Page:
Brushed metal is metal that has been abraded ("brushed"), usually with a fine grit sandpaper. The brushing gives the metal a distinctive look, as it retains some but not all of its metallic lustre and is given a pattern of very fine lines. It can be compared to metal with several small scratches all running in the same direction. Commonly used metal for brushing include stainless steel and nickel.
Brushed stainless steel comes in various finishes. No. 3 and No. 4 are typical. These finishes are hard to repair when scratches appears. Another brush finish is the HairLine finish. The advantage of this finish is that the grain is continuous and runs the length of the sheet. The importance of continuous long grain HairLine finish is to allow for repair of minor scratches. One can easily repair scratches using the proper grit 80-120 abrasive pads or sandpaper and sand the length of the grain until the scratches are removed.
The surface of Stainless Steel is actually an extremely thin but stable and passive Chromium rich oxide film, on which Stainless Steel relies for its excellent corrosion resistance. The surface finish on Stainless Steel should therefore be developed and maintained to ensure this vital property, and also for the secondary reason of the pleasing aesthetic appearance of Stainless Steel.
The finished are designated by a system of numbers, and these are broadly described hereunder relative to the finishing operations employed. It should be remembered that different grades of Stainless Steel can result in a variation of visual appearance for the same finishing operation. The thickness can also have an effect, generally the thinner the material the smoother the surface finish.
The thicker gauge sizes of Stainless Steel are hot rolled. This is done at high temperatures and will always result in a scaled surface. Stainless Steel Flat Product is supplied in the annealed i.e. fully softened condition. This is also a high temperature operation and unless carried out in a very closely controlled inert atmosphere, will result in oxidation (scaling) of the surface. The scale is usually removed by a pickling process, that is the removal of the scale by use of suitable acids, and then passivated by the use of Nitric acid.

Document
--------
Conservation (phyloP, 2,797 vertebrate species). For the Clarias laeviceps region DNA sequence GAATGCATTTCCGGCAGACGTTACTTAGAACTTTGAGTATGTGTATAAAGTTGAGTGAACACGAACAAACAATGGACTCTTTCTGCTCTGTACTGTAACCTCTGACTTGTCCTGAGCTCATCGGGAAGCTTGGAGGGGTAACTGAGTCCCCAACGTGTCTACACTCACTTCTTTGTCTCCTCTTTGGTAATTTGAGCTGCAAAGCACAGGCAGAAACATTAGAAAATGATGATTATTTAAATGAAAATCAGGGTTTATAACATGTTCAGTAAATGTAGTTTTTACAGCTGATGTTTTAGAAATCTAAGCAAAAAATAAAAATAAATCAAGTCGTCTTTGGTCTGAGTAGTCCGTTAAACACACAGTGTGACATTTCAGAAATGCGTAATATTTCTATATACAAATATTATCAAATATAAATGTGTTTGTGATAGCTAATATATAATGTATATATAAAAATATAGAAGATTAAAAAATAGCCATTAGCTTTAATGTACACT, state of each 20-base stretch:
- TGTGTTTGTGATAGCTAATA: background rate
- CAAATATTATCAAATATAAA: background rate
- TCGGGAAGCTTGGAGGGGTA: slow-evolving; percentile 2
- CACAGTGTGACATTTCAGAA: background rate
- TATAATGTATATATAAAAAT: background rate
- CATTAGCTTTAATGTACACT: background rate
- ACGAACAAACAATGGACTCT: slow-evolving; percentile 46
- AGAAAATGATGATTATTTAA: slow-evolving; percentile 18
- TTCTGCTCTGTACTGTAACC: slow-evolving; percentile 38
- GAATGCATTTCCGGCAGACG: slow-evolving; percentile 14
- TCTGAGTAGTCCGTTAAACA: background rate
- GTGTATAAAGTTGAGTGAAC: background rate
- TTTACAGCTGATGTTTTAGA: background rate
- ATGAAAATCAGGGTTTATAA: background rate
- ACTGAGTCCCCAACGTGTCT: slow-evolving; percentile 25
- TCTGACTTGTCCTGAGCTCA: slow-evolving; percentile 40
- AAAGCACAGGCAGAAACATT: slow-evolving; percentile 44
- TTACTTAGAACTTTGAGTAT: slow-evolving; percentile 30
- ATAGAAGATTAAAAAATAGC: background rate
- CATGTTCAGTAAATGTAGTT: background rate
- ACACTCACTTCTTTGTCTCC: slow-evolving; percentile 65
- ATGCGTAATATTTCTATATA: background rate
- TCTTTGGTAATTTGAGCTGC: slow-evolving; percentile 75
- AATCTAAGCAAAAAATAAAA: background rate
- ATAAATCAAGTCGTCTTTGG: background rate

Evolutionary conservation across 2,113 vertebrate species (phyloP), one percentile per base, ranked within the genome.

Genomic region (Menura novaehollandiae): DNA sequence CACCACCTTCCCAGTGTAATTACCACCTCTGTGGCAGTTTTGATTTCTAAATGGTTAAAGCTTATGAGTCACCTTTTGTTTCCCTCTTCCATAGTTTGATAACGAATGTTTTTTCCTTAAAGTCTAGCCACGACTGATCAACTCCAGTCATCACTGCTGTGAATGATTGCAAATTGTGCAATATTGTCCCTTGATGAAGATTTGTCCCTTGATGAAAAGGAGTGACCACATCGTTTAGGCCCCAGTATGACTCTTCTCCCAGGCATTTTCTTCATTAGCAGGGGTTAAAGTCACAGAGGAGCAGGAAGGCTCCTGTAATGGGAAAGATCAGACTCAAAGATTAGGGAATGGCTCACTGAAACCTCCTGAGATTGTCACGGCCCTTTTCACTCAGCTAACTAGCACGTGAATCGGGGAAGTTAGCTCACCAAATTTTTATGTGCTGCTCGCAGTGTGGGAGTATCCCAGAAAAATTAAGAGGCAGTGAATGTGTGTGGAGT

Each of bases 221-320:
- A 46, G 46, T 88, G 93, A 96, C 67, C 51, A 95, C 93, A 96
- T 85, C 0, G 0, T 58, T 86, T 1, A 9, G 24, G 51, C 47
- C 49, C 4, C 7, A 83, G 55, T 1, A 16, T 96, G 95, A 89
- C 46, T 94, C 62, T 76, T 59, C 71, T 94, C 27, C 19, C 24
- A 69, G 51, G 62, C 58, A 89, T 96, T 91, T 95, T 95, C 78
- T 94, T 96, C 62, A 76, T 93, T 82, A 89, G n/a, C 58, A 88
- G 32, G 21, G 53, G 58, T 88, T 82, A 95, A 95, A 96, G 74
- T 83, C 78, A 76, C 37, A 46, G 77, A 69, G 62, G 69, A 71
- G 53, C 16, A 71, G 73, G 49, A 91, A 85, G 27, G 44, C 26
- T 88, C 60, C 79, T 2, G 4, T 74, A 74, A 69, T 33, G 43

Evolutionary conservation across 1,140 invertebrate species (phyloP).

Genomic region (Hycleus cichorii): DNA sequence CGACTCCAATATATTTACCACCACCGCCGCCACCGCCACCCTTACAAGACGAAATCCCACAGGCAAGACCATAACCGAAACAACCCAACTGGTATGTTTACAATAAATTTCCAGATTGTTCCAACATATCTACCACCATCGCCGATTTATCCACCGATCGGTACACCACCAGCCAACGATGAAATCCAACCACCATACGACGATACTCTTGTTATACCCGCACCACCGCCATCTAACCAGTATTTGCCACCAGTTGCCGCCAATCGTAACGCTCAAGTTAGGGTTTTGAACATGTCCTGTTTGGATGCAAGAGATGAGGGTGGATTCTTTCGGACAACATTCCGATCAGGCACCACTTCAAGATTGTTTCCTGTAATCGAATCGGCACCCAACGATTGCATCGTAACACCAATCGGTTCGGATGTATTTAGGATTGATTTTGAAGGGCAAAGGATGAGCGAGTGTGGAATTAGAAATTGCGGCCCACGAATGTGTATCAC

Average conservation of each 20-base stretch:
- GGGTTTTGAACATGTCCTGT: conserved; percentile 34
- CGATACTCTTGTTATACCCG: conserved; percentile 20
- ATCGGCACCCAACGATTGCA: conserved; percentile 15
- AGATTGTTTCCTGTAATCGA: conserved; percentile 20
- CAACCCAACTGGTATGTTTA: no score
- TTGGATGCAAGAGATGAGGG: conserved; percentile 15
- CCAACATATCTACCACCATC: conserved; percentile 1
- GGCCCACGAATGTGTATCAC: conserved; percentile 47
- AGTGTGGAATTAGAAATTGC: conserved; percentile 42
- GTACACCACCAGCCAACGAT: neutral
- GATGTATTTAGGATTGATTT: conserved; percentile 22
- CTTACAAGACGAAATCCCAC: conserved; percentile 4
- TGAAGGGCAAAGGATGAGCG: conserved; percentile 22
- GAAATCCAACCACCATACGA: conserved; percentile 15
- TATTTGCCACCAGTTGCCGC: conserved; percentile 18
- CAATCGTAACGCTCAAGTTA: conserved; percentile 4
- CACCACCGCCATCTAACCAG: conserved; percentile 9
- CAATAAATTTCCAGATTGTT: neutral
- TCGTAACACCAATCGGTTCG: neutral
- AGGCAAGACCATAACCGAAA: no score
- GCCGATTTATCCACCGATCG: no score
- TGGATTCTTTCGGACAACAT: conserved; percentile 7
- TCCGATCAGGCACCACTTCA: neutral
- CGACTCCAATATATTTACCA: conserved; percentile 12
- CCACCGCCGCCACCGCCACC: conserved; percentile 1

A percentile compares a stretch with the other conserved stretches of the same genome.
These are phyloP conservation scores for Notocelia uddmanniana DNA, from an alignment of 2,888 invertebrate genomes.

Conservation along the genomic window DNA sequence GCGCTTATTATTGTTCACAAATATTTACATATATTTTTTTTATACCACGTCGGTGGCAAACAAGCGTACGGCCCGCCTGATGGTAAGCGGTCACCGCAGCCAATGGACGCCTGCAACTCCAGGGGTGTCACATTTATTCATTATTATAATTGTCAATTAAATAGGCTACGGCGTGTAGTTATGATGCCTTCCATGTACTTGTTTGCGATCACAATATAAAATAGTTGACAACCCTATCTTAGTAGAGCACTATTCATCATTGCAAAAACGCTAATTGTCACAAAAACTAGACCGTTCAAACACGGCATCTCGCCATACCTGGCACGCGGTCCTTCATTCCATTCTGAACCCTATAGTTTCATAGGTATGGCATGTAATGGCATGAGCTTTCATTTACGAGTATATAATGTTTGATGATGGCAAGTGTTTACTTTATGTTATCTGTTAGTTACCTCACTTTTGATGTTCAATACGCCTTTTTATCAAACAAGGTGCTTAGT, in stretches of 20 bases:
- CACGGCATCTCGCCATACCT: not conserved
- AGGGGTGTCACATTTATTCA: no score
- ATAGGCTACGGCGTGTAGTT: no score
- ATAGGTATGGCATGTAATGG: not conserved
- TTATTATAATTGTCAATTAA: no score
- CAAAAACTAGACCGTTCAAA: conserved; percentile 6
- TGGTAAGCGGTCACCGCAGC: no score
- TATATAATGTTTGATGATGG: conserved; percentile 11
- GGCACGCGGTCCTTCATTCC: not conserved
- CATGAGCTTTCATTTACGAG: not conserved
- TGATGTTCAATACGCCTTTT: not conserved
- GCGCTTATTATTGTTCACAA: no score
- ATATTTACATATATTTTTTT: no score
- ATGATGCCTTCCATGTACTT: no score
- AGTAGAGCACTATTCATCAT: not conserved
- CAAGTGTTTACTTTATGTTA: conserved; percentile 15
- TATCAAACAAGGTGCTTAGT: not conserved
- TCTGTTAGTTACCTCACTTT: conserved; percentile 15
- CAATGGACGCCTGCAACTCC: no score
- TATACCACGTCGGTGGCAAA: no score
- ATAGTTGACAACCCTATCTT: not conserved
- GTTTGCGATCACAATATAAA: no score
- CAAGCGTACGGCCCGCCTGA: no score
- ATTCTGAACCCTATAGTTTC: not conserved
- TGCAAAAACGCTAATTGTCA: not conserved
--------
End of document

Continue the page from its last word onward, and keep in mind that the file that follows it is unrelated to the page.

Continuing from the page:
Also referred to as Hot Rolled Annealed (HRA). The plate is hot rolled to required thickness, and then annealed. No pickling or passivation operations are affected, resulting in a scaled black finish.
This does not develop the fully corrosion resistant film on the Stainless Steel, and except for certain high temperature heat resisting applications, this finish is unsuitable for general end uses.
Plate is hot rolled, annealed, pickled and passivated. This results in a dull, slightly rough surface; quite suitable for industrial applications which generally involve the range of plate thicknesses. Grinding marks may be visible in isolated areas.
Some of the thinner thicknesses within the plate range are Cold Rolled; but Sheet, Coil and Strip gauges are produced by Cold rolling, i.e. rolled without any heating of the material. Cold Rolling hardens the material, and the thinner sizes may have to be subjected to an intermediate anneal and pickle, or bright annealed, during the reduction of thickness to final gauge.
The starting material for Cold Rolling always has a No. 1 finish. Cold Rolled material is supplied with the following standard mill finishes.
A no. 1 Finish after being Cold Rolled, Annealed, Pickled and Passivated. This results in a uniform dull matt finish, superior to a No. 1 Finish.